Msgr. Warduni said that “the Charter” should “clarify individual rights and freedoms.” At the moment there is little chance of change and pessimism prevails. In recent days, the Patriarch had addressed Parliament for the amendment of a controversial law limiting the rights of Christians. The bishops believes this is a battle for “all” citizens and “national unity”.
Baghdad (AsiaNews) – “We must go back to the Constitution, because it is this fundamental text that must clarify individual rights and freedoms. Currently however, it is difficult to change anything and there is a widespread feeling of pessimism” reveals Msgr. Shlemon Warduni, Chaldean auxiliary bishop of Baghdad.
His comments refer to the latest events that point to the denial of religious freedom in Iraq. In recent days Mar Louis Raphael I Sako sent a letter to the Iraqi parliament asking for an amendment to the law under which a child is registered as a Muslim if one of the parents converts to Islam.
The Chaldean Patriarch says the norm is contrary to Article 37-2 of the (controversial) Constitution which states that “the State shall guarantee the protection of the individual from all forms of intellectual, political and religious coercion.” The law is “unjust and discriminatory” against Christians, as well as a clear “form of persecution.” He calls for the amendment of the law, for the minor to be allowed to keep the religion they belong to until they are of age (18 years). At this point it is up to the young person to choose what religion to profess, in a conscious and free manner.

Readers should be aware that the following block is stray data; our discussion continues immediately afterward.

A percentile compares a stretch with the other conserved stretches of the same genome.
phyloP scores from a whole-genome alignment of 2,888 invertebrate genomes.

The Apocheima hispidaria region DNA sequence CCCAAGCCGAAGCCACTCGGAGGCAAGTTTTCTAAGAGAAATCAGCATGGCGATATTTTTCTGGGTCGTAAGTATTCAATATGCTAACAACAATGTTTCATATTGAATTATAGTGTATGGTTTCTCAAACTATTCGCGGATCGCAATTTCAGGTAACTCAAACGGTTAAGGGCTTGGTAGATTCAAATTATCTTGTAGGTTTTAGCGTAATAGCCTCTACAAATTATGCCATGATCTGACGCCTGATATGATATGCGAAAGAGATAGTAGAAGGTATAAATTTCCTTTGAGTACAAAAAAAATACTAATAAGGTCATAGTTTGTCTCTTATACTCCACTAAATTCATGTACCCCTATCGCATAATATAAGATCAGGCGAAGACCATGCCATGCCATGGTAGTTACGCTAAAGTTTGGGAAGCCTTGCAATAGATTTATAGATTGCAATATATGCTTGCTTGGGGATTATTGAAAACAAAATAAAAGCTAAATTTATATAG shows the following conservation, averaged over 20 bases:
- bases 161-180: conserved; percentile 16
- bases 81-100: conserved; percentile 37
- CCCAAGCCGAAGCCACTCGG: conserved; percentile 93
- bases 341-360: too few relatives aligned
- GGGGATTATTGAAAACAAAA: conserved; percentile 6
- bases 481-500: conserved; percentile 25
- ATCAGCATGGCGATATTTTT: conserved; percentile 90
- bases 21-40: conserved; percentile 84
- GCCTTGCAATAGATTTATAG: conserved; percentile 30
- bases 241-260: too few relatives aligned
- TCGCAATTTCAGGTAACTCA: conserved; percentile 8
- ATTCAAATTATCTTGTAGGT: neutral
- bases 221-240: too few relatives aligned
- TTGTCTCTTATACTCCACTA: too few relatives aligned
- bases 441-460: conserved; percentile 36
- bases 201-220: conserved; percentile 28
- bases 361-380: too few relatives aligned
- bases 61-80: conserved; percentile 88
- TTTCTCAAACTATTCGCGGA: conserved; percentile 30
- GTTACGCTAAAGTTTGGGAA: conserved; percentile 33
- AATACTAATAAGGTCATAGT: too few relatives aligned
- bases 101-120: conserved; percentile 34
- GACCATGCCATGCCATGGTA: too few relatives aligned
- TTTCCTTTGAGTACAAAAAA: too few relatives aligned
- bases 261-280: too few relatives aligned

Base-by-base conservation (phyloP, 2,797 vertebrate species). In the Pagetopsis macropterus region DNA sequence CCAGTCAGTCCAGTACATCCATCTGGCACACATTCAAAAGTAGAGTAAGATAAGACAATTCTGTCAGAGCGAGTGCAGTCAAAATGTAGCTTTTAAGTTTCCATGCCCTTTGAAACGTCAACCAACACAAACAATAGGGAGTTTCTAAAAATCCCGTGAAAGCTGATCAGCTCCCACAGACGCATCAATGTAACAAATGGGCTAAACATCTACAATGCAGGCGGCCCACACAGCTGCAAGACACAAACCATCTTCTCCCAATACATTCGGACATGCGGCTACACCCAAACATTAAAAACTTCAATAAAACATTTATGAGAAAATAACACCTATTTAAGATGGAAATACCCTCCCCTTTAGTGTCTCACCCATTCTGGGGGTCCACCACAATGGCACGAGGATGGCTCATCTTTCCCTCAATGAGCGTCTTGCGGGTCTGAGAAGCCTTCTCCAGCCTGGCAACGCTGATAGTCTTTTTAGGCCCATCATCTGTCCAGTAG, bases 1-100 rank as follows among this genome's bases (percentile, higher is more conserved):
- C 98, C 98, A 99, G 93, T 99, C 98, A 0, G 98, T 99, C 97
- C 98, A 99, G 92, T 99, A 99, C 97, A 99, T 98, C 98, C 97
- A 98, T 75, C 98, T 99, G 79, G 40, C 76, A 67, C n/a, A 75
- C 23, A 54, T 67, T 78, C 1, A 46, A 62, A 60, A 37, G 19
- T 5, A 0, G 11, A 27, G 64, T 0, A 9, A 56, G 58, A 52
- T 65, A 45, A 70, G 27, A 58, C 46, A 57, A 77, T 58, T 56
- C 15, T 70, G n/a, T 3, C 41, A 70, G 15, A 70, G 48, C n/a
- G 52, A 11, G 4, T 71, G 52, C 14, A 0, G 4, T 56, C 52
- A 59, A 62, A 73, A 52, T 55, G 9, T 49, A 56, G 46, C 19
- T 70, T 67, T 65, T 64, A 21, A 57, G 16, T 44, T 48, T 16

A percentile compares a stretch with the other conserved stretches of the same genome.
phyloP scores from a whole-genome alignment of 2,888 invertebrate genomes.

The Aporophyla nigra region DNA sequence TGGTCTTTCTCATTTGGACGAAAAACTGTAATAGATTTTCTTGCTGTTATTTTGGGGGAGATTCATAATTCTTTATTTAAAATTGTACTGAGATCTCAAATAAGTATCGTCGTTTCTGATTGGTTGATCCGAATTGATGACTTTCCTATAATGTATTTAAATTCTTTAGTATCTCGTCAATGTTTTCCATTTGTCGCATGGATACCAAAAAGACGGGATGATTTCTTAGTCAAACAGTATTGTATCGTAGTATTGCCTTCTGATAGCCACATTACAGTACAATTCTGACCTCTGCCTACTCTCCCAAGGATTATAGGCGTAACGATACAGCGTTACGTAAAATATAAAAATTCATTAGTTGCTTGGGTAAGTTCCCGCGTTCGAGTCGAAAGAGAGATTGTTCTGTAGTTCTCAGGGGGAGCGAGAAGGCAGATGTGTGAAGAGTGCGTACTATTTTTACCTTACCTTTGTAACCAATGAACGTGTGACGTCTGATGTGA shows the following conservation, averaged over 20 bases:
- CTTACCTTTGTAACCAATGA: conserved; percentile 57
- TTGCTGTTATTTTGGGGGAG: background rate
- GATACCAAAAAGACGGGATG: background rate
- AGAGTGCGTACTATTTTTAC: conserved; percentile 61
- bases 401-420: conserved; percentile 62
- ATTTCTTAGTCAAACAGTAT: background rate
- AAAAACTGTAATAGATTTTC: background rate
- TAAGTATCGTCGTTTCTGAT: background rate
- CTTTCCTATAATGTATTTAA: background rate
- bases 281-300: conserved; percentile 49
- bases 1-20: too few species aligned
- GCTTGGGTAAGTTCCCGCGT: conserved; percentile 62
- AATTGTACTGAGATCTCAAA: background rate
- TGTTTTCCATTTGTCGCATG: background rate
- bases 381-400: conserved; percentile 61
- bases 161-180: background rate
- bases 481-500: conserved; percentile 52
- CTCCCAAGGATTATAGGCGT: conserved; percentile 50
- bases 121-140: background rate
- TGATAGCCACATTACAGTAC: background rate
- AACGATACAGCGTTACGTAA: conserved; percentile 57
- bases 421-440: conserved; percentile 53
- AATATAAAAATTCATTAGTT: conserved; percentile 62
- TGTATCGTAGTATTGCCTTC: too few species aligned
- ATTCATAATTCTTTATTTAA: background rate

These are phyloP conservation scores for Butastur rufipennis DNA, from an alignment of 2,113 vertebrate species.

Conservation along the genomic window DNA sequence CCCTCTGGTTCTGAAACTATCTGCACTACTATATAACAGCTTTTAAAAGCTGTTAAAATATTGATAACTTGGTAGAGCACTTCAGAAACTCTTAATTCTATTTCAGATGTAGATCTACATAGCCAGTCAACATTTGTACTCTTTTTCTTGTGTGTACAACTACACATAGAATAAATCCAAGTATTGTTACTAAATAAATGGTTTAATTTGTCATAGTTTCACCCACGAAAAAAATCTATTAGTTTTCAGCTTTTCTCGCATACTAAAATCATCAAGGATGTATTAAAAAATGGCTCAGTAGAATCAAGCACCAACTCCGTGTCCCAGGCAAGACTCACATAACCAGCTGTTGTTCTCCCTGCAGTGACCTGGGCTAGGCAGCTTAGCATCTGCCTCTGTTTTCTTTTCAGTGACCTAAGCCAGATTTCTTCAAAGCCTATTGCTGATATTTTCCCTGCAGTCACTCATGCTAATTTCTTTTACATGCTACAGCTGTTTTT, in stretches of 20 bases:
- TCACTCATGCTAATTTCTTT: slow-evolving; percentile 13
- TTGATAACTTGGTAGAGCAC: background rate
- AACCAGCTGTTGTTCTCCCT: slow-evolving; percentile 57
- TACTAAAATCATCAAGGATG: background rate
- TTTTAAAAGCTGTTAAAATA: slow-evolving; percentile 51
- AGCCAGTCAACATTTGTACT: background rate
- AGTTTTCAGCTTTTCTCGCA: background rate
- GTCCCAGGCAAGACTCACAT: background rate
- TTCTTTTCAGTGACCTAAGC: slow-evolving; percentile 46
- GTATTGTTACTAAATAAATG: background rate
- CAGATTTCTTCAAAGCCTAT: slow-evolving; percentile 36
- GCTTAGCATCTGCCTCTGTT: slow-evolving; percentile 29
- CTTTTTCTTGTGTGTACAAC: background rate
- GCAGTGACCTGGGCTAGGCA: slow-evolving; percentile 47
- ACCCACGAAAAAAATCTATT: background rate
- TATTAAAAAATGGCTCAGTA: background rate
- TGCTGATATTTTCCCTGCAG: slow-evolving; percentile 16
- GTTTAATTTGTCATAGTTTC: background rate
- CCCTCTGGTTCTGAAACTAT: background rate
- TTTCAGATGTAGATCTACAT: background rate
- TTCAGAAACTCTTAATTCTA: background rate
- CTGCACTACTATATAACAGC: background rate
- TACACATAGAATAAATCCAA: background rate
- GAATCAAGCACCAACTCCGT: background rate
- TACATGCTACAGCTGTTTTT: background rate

However, Mar Sako’s letter – which also points to the fact that Christians respect the freedom to change one’s religion, whether the result of a personal choice – received a response from a member of the Committee on Security and Defense, the Shiite lawmaker Tu’ma Ammar. Ammar replied that to consider this law as “discriminatory and persecutory” is at odds with the fact that even those who are registered as a Christian, are registered as such “when they are minors”.
Speaking to AsiaNews, Msgr. Warduni warns that only by going back to the foundations o fteh State and the laws that establish coexistence will it be really possible to see “rights of all citizens” recognized and sanctioned, and not, as at present, with hypothetical guarantees or protections “for minorities.” “The battle against this bill – says the prelate, who had denounced possible problems in 2002 – has lasted for over 30 years and involves all Christian clergy in Iraq.”
The controversial provision was approved during the years when Saddam Hussein was in power, perhaps to please an Islamic extremist fringe that had already emerged on the political landscape and national institutional. “I do not know the real reasons that led to the approval of the law – says the prelate – but the only certainty is that it is strictly enforced and it has not been possible to amend it. With his letter, Mar Sako recalled that this is not true freedom and is asking governors and statesmen to be careful, otherwise the country risks collapse”.
Iraq can be saved, “not with weapons, but through just laws” adds the vicar of the Chaldeans, and this law “is against freedom and conscience. Consequently, everyone must do their part and act in the spirit of true freedom and equality. ” “Moreover, national unity and not religious affiliation will save Iraq – said the prelate – and we support this fight, not for minorities but for all citizens who are called to build our nation together”. (DS)